Tim Duncan Wasn't Only 'Awful' Spurs Star in Game 2

Jesse DorseyFeatured ColumnistJune 10, 2013

A tight game quickly turned into a pile of rubble for the San Antonio Spurs, who fell to the Miami Heat, 103-84, in Game 2 of the NBA Finals Sunday night.

Things went south so quickly that it was hard to remember just exactly what transpired. A monstrous block from LeBron James also did a bit to punch us in the brain and leave us with amnesia.

San Antonio was up by a point with just over three minutes left in the third quarter. A 33-5 Heat run and about six minutes of game time and that was it for the Spurs. They were still able to earn a split of the series in Miami, but that stretch at the end of the third quarter and the beginning of the fourth was an absolute killer.

The story of Game 2 for the Spurs should have been their immaculate spacing leading to Danny Green hitting five three-pointers and Gary Neal somehow being effective. Instead, the story is centered on their horrible breakdown.

It was such a complete disaster that Gregg Popovich threw in the white towel and did everything but put his star players on the first flight back to San Antonio.

Actually, the Spurs ended up faring a little bit better with the bench unloaded and the star players taking a rest. Collectively, San Antonio was atrocious in Game 2, and Tim Duncan noted as much during the postgame press conference.

Tim Duncan: "I know I played awfully.''

— Chris Tomasson (@christomasson) June 10, 2013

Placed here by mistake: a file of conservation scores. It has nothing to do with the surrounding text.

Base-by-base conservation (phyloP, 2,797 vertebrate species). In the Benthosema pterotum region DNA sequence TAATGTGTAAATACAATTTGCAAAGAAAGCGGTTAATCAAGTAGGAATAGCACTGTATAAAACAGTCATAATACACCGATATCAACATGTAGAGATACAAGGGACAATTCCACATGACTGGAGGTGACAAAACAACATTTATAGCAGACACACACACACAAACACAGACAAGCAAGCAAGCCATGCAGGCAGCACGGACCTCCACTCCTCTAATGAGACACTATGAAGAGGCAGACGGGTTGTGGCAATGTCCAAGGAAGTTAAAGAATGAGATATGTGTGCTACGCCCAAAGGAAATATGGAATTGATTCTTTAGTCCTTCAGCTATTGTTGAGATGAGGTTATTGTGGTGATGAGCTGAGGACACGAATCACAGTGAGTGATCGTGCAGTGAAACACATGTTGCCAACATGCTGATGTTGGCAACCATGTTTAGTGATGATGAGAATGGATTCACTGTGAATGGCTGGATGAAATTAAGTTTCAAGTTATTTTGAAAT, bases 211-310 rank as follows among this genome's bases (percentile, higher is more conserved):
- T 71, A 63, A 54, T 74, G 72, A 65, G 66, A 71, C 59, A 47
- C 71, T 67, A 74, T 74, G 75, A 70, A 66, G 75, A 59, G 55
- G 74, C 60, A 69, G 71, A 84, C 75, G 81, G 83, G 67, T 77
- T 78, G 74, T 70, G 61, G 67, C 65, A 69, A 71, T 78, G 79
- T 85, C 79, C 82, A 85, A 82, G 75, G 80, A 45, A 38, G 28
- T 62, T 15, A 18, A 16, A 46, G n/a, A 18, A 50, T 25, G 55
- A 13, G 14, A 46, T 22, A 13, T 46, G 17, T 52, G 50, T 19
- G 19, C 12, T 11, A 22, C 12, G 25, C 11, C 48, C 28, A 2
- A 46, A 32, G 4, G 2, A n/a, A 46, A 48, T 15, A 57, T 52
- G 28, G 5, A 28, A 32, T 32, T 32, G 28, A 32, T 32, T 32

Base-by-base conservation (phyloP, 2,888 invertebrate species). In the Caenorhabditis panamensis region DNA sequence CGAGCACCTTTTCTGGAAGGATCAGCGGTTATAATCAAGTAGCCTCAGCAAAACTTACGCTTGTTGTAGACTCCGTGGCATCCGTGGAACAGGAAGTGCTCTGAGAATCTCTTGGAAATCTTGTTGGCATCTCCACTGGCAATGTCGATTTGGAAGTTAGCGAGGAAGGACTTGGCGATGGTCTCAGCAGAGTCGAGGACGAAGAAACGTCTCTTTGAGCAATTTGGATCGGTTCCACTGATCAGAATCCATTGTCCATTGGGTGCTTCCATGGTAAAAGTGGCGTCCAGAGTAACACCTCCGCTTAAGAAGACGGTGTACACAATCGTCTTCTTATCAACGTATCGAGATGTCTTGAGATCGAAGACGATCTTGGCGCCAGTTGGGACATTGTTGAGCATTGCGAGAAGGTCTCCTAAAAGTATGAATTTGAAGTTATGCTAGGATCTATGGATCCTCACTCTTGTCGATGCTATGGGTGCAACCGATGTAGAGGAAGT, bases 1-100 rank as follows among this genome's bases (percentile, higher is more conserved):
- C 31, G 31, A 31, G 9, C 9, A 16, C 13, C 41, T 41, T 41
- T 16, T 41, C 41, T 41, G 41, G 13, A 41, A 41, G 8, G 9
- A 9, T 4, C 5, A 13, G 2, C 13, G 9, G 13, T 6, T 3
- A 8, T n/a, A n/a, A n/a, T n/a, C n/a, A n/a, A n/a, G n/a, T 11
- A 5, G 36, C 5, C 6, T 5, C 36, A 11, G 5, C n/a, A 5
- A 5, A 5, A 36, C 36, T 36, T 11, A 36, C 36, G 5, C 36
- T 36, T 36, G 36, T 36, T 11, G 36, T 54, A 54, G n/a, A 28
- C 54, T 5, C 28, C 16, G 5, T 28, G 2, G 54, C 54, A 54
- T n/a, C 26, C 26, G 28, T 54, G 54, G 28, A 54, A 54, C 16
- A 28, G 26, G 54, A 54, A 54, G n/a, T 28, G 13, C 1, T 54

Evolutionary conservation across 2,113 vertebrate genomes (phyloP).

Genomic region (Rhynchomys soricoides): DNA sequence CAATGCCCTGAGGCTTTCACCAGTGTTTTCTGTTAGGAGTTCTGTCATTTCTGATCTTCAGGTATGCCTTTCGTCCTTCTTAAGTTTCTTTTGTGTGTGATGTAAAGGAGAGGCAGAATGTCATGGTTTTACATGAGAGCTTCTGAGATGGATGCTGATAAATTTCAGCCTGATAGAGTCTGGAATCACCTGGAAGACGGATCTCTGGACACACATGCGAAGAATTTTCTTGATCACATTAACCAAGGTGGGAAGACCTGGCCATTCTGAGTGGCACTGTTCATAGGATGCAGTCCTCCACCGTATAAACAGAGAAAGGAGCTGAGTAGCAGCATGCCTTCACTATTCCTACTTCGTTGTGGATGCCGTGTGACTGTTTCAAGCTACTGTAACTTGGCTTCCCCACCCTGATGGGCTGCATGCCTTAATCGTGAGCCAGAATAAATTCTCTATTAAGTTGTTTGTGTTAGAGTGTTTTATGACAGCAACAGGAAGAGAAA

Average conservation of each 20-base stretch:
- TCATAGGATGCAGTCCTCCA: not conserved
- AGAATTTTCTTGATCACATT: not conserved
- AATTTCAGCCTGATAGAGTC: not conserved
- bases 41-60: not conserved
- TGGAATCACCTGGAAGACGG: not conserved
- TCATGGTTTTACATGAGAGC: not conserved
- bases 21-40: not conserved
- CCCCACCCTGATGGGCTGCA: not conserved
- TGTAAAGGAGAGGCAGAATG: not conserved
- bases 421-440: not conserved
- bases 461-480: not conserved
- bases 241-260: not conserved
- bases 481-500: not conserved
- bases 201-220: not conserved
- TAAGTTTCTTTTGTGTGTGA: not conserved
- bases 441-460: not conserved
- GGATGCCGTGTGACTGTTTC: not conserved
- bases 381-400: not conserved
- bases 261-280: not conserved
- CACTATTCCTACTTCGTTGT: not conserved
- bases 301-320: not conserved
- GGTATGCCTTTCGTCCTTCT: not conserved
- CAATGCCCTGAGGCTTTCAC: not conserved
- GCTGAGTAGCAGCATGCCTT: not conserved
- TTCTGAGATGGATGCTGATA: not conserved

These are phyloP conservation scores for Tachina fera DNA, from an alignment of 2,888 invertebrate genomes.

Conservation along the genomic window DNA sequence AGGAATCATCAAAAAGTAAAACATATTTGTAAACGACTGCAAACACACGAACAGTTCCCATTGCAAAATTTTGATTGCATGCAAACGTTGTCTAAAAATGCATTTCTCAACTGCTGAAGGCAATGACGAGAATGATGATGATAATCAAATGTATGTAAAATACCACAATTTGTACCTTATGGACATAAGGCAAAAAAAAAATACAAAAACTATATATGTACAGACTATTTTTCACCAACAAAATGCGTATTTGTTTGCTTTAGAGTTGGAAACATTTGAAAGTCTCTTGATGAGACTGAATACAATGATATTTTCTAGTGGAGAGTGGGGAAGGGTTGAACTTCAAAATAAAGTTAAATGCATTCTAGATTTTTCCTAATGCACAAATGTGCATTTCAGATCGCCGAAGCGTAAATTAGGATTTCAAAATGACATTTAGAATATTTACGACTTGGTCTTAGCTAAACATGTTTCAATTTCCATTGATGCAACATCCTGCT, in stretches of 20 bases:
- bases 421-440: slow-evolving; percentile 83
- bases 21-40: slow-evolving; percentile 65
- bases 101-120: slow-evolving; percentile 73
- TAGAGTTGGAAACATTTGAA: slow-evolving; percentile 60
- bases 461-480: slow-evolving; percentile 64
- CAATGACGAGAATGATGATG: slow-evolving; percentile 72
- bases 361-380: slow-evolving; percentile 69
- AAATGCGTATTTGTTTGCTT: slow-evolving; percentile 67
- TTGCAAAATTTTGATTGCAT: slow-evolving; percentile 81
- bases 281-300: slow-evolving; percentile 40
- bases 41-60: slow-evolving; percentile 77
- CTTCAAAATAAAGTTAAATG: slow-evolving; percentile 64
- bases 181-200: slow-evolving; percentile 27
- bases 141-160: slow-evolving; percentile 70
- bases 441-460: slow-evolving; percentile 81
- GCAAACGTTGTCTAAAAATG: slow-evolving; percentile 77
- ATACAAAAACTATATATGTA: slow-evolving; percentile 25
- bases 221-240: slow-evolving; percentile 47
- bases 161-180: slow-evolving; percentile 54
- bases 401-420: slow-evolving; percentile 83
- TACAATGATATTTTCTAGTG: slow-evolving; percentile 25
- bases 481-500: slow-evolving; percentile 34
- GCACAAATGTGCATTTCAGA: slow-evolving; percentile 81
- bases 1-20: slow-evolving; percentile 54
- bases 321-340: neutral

Duncan is dead-on with the assessment of his play. Outside of the rebounding game (11 boards), Duncan scored just nine points on 3-of-13 shooting. It was just the sixth time in 206 playoff games that Duncan shot worse than 25 percent from the field, and the first time he did so in the Finals.

Defensively, his presence was nowhere near as much of an issue for the Heat Sunday night. With Duncan doing a solid job patrolling the paint in Game 1 alongside Tiago Splitter, the Spurs won the battle in the paint, 40-34. In Game 2, Miami exploded, beating San Antonio in the paint, 46-38.

Of course, Duncan isn't the only member of the Spurs who is culpable in the loss; Manu Ginobili and Tony Parker were just as ineffective, if not more so than Duncan. And Popovich didn't pull any punches. In no uncertain terms, he called out his Big Three after the game:

"Tony, Manu and Timmy are the ones that were 10-33. I'm not going to put that on the bench" - Gregg Popovich

— SportsCenter (@SportsCenter) June 10, 2013

Parker put up 13 points on 5-of-14 shooting, notching just five assists (and five turnovers) in the process. Meanwhile, Ginobili's minutes (18) were limited due to his ineffective play on both ends of the floor: five points on just six shots.

What's most surprising is that the breakdown didn't happen sooner. Parker, Ginobili and Duncan played so poorly throughout, it was an extremely surprising gift San Antonio was even up by point with three minutes left in the third quarter.

It shows that the Spurs have enough help to survive for extended periods of time when their stars aren't at the top of their games. The Spurs, however, can't go an entire game without some positive impact from them.

What does this mean moving forward for the Spurs? It's really hard to say for sure. They lost just two games this postseason before Sunday's blowout, following each up with a double-digit win.

Still, San Antonio also hasn't played a team quite like these Heat, capable of turning a game on its head over the course of just six minutes of game time. Duncan, Ginobili and Parker can't collectively miss the bus to the game if the Spurs want to keep a hold of home-court advantage.

So long as they get more than 27 points on 33 shots from those three, Game 3 shouldn't be another complete disaster.